At Liverpool, he leads the team in passes made this season. He ranks first in aerial combat won this season. He is No. 1 in terms of clearances obtained. Could we have hoped for anything more from a player who had just returned from what he had just experienced?
‘I saw some of the remarks about Griezmann’s goal, and I know I should have done better,’ Van Dijk admits. There are times in any game when you could have done better.’ The problem was not the injury. I am my worst critic, and I will always be aware of when I do and do not do well.
‘It was always the case that people said, “He’s not coming back as good as he wanted,” but when you play well, it’s more like, “He’s back to his best.”
‘There was never a middle ground — “He’s on his way to where he wants to be.” Those thoughts were clearly present in my mind at times.
‘You’re having doubts about whether you’ll be the same when you return.’ That’s quite typical. You have a tendency to overthink things. You’re in a lot of discomfort. You won’t be able to accomplish anything.
‘My family, especially my wife, was essential in bringing me through it, but Andy Williams, the surgeon, was also instrumental. He assured me — without making any promises — that everything would be alright, and I kept in touch with him throughout the process.
‘I’m the type of guy that is always asking questions.’ I’d rather ask a lot of questions. Always ask questions if I feel something isn’t quite right, like the flexion or extension isn’t quite right.’ I knew I needed to climb the ladder physically and mentally to achieve where I wanted to be from the minute I started pre-season with the boys in Austria.
‘Regardless, the goal was to play the opening game of the season.’ That was my goal when I decided to cancel the Euros. That was a difficult decision to make as well, but I thought it was necessary in order to be ready for the next season.
‘I felt compelled to climb this ladder toward the season’s first game and do what I needed to do.’ Dr. Andreas Schlumberger, the club’s head of recovery, was also heavily involved.
‘I had some reservations before I started pre-season.’ If you’re running alone and experience some stiffness, you may begin to question if things will return to normal.
‘Last month, I reached a point where I needed a break.’ That was clear to me, and it helped me, and now I’m motivated to finish the season strong, enjoy the remainder of the season regardless of the outcome, go to the World Cup, and be the player I’ve always wanted to. be.’ Last season, Van Dijk’s injury was the most important aspect in Liverpool’s title defense crumbling.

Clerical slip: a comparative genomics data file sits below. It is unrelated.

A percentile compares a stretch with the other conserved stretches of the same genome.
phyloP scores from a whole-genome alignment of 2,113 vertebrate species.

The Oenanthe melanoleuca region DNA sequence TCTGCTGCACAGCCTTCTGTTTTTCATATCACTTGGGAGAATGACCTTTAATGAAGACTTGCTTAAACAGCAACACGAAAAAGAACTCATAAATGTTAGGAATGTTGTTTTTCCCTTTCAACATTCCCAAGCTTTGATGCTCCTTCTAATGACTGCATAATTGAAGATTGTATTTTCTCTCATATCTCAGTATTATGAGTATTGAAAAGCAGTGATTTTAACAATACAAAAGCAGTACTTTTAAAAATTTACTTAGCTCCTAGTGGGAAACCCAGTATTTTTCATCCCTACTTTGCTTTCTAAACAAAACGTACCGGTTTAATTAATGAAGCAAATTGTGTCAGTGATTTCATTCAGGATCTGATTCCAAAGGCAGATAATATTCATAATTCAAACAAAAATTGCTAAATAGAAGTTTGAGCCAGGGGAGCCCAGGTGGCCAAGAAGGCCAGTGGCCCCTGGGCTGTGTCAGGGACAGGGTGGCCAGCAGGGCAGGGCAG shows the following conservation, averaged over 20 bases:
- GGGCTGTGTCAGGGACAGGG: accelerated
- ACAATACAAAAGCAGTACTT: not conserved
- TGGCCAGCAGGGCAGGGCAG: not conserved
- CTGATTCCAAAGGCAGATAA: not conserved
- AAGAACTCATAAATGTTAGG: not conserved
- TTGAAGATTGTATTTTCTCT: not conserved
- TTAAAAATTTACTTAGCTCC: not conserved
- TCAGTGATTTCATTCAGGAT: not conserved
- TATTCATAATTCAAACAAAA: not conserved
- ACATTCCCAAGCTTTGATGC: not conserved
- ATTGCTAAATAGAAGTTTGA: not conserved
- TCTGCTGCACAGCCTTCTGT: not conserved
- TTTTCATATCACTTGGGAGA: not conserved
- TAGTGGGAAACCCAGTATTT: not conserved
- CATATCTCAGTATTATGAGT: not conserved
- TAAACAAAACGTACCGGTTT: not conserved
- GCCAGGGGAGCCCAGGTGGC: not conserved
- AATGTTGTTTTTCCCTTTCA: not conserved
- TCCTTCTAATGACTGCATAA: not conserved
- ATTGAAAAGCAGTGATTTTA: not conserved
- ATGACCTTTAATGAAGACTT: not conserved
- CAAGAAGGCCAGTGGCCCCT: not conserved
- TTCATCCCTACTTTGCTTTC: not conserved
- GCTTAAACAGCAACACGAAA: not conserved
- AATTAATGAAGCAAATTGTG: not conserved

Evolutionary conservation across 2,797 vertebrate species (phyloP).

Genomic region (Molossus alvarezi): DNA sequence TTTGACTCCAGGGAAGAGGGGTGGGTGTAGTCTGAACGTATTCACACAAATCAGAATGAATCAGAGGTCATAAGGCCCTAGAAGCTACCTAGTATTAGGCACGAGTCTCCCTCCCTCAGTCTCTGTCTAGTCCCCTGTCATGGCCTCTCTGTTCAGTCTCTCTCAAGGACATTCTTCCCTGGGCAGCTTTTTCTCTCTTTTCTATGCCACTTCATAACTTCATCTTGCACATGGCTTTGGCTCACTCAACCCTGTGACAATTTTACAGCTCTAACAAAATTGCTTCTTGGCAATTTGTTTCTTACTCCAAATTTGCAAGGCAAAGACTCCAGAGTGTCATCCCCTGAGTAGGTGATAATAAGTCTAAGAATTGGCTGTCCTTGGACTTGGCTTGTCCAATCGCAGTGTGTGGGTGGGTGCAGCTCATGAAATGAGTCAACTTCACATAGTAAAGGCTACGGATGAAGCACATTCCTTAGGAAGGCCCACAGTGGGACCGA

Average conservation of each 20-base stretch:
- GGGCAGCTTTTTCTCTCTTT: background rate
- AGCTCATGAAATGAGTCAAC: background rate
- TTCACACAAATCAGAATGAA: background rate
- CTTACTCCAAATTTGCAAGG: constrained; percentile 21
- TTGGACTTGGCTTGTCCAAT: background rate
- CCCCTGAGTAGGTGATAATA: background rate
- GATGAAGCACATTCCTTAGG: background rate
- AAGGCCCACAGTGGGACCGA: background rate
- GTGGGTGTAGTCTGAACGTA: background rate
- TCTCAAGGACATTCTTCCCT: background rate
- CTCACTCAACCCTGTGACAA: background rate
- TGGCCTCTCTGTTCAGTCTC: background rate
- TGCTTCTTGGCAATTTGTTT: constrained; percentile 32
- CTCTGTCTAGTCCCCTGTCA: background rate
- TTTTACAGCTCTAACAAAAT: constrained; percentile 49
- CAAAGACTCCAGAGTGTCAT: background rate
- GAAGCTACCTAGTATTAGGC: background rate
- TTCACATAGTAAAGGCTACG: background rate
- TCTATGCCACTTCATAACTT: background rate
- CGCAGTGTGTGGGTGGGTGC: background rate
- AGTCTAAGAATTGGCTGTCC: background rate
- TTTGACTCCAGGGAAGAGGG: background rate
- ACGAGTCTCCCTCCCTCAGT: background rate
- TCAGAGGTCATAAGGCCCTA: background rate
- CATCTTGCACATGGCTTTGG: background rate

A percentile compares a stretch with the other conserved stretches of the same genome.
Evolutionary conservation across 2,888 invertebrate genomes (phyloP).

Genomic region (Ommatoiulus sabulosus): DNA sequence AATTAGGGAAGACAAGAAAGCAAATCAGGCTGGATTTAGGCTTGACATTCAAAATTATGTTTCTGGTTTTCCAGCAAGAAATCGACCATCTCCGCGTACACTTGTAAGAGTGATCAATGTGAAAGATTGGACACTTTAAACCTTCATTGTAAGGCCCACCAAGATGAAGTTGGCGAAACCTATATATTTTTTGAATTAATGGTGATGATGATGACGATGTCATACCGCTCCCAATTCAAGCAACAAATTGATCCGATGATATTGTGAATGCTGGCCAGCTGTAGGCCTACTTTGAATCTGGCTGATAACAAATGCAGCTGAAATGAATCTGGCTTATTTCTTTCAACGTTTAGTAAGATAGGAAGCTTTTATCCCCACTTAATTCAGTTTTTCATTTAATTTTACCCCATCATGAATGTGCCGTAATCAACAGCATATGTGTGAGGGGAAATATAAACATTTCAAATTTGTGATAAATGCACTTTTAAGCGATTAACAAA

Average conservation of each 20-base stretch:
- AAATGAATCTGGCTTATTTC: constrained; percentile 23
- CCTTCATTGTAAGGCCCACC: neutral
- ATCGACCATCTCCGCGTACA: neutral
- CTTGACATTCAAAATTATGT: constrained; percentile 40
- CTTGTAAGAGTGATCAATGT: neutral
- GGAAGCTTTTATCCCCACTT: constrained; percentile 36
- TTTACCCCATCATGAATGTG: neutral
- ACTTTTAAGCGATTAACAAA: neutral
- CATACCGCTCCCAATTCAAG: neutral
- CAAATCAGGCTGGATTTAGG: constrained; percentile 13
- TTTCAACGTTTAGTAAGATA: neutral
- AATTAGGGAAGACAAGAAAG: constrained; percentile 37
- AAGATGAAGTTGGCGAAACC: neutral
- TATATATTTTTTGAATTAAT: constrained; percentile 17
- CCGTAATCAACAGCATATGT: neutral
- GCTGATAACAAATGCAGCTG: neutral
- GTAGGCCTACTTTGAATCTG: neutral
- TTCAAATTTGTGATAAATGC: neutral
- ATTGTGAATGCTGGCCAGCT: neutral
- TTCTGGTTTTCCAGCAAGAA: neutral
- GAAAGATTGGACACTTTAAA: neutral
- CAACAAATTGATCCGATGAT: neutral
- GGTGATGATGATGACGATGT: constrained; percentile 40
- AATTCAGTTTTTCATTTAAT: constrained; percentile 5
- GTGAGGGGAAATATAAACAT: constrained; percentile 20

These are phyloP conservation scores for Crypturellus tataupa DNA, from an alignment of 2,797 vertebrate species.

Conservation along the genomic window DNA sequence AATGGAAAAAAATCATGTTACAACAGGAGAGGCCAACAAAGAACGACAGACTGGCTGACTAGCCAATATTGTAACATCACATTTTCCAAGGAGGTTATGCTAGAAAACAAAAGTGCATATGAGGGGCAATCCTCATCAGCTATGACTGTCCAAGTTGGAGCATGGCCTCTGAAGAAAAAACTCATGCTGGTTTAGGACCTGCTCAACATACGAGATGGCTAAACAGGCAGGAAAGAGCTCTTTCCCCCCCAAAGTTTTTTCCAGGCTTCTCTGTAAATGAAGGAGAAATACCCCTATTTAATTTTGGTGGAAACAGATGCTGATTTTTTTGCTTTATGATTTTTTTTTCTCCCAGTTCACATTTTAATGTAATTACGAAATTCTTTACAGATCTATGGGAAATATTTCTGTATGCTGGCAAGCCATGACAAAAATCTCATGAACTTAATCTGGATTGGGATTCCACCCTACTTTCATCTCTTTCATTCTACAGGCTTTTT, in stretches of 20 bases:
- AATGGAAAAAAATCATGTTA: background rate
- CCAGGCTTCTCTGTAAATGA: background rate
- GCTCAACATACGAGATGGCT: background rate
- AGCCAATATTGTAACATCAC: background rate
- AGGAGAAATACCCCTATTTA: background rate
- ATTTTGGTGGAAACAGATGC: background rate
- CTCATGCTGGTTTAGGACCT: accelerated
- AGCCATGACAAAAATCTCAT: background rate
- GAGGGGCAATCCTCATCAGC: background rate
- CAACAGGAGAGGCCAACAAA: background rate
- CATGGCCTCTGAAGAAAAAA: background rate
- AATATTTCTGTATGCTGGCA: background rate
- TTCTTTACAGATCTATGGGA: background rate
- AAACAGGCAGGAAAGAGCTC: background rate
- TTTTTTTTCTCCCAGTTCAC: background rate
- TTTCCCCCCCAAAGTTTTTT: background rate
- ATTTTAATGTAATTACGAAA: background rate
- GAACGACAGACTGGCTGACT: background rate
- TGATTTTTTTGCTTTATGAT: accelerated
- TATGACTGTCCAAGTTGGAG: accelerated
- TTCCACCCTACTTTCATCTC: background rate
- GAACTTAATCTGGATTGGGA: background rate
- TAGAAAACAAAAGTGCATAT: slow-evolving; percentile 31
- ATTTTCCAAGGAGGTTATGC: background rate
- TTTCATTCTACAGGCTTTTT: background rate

Liverpool’s ambitions to compete with Manchester City were shattered by his absence, which was compounded by a bizarre succession of injuries to other center defenders.
With the return of Virgil van Dijk and Joel Matip, as well as the addition of Ibrahima Konate from RB Leipzig, they are competing on four fronts this season.
City’s loss to Spurs last Saturday, followed by Liverpool’s thrashing of Leeds, has pushed them within striking distance of City.
Van Dijk, who will captain the Netherlands at the World Cup later this year after missing so much time due to injury, is embracing the onslaught of tests coming his way.
He says, ‘I have nothing to prove.’ ‘It’s not because I believe I’m the most perfect version of myself. It’s more that I’m confident in my ability to improve.
‘All I want to do is go out there and play the best football I can for this wonderful club that I am representing at the top level, and I want to give it my all in order to win trophies, compete, and achieve success.’
‘I’m not practicing to go out and lose games every day.’ With Liverpool and the national team, I’m attempting to win games, trophies, and achieve success.
‘Those are things I want to give my all for, and if it succeeds, I will be pleased, delighted, and in tears, just like I was at the Champions League, because those are things you should never take for granted.’ When we won the Premier League, I cried as well.’ These are the things you dream about as a young boy watching these competitions.
‘You wish to be able to play in those leagues, but it never occurred to me back then that I would be able to lift these two trophies or captain the national team, but here I am, enjoying it, and giving it my all, and if that results in trophies at the end of the season, that makes me happy, my family happy, the fans happy, the club and team happy.’
‘Even if it doesn’t, I’m still content with my life.’ I am descended from a small boy who aspired to be a professional football player; I have achieved my goal, and I am content with that. I’m content with my life in general. I appreciate it. ‘I am fortunate.’